Frankenstein: Less Human Than His Creation

Topics: Frankenstein, Mary Shelley, Love Pages: 5 (992 words) Published: October 8, 1999
There are obvious similarities between Victor and his creation; each is abandoned, isolated, and both start out with

good intentions. However, Victor's ego in his search for god-like capabilities overpowers his humanity. The creature

is nothing but benevolent until society shuns him as an outcast on account of his deformities. The creature is more

humane than his own creator because his wicked deeds are committed in response to society's corruption; while

Frankenstein's evil work stems only from his own greed.

Victor Frankenstein and his creation are very much alike. Both are abandoned by their creators at a young

age; Frankenstein is left without his mother after her death, the creature is rejected by Frankenstein's abandonment.

Frankenstein and the monster are also similar in that they are isolated and outcasts of society. Frankenstein is

hypothetically an outcast when he consumes himself in work and is isolated when the creature kills those he loves,

and the creature is obviously isolated as a hideous outcast of society. Victor Frankenstein starts out with good

intentions; he is merely seeking to gain knowledge of natural philosophy. Soon, his greed for god-like power

overcomes him and he becomes consumed with the idea of creating life, "Summer months passed while I was thus

engaged, heart and soul, in one pursuit" (32). The creature also starts out with kindness, he tells his creator, "Believe

me, Frankenstein: I was benevolent; my soul glowed with love and humanity: but am I not alone, miserably alone?"

(66). However, after society refuses to accept him based on personal appearance, the creature becomes angry.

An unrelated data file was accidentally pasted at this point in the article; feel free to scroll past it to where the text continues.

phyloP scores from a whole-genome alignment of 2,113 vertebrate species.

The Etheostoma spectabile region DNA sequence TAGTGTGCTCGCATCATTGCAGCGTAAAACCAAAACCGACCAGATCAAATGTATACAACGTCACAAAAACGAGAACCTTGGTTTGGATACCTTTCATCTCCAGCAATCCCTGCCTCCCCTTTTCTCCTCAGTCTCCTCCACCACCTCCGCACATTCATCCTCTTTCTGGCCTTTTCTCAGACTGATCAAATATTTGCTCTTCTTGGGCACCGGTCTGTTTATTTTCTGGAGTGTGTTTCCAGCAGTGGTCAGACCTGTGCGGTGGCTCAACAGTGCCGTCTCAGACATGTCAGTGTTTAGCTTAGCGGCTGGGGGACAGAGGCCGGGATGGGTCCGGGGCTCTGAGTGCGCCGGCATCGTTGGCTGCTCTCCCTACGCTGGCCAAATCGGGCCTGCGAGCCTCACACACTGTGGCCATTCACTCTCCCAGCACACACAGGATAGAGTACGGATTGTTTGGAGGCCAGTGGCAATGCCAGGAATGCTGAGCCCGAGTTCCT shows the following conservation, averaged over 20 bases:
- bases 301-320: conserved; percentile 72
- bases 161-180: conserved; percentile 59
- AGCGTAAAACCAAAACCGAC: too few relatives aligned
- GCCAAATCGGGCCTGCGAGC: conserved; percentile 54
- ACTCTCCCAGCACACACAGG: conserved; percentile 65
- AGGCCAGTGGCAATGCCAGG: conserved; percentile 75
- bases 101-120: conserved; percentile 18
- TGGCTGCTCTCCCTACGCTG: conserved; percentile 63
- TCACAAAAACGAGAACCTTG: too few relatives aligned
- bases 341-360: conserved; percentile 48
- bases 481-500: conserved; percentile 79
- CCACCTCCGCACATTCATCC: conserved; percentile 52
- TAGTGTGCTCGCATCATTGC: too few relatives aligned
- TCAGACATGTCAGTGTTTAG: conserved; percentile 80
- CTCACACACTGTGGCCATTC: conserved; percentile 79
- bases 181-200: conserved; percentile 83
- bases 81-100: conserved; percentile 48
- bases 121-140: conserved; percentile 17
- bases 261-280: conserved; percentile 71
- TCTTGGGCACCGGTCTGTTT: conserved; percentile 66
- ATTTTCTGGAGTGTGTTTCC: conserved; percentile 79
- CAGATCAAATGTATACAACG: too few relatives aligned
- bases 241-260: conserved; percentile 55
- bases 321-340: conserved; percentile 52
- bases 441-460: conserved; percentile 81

The creature has an overwhelming capacity to love as can be seen in his admiration for the peasants, "[The

creature's] thoughts now became more active, and [he] longed to discover the motives and feelings of these lovely

creatures... [he] thought (foolish wretch!) that it might be in [his] power to restore happiness to these deserving

people" (77). The creature's display of care and compassion for the cottagers is more humane than most humans are;

he retains the innocence and naive characteristics of a child. The creature's grasp of human-like qualities allows the

reader to possess sympathy for his situation; he is a victim and Frankenstein is to blame. A true monster would, by

definition, have no emotions or remorse, while Frankenstein's creation has a very natural, human desire to be loved

and accepted, "Once [the creature] falsely hoped to meet with beings, who, pardoning [his] outward form, would

love [him] for the excellent qualities which [he] was capable of bringing forth"(154). Another human characteristic

that the creature holds is his conscience, as can be seen at the end of the book after Frankenstein dies. The creature

tells Walton, "It is true that I am a wretch. I have murdered the lovely and the helpless; I have strangled the innocent

as they slept...You hate me; but your abhorrence cannot equal that with which I regard myself"(155). Compassion,

fear, desire to be accepted, and guilt are all very human emotions and characteristics that the creature displays.

While Frankenstein is consumed in his work he feels none of the emotions that the creature feels in his first

years of life; Victor says of himself, "Winter, spring, and summer, passed away during my labors; but I did not watch

the blossom or the expanding leaves- sights which before always yielded me supreme delight, so deeply was I

engrossed in my occupation" (33). Frankenstein is obsessed with holding god-like powers, "I ceased to fear or to

bend before any being less almighty than that which had created and ruled the elements" (78). At several points in the

book Victor has the chance to prevent harm being done to others, but each time he is only concerned with himself. It

is ambiguous, but Victor could have warned the family, or...
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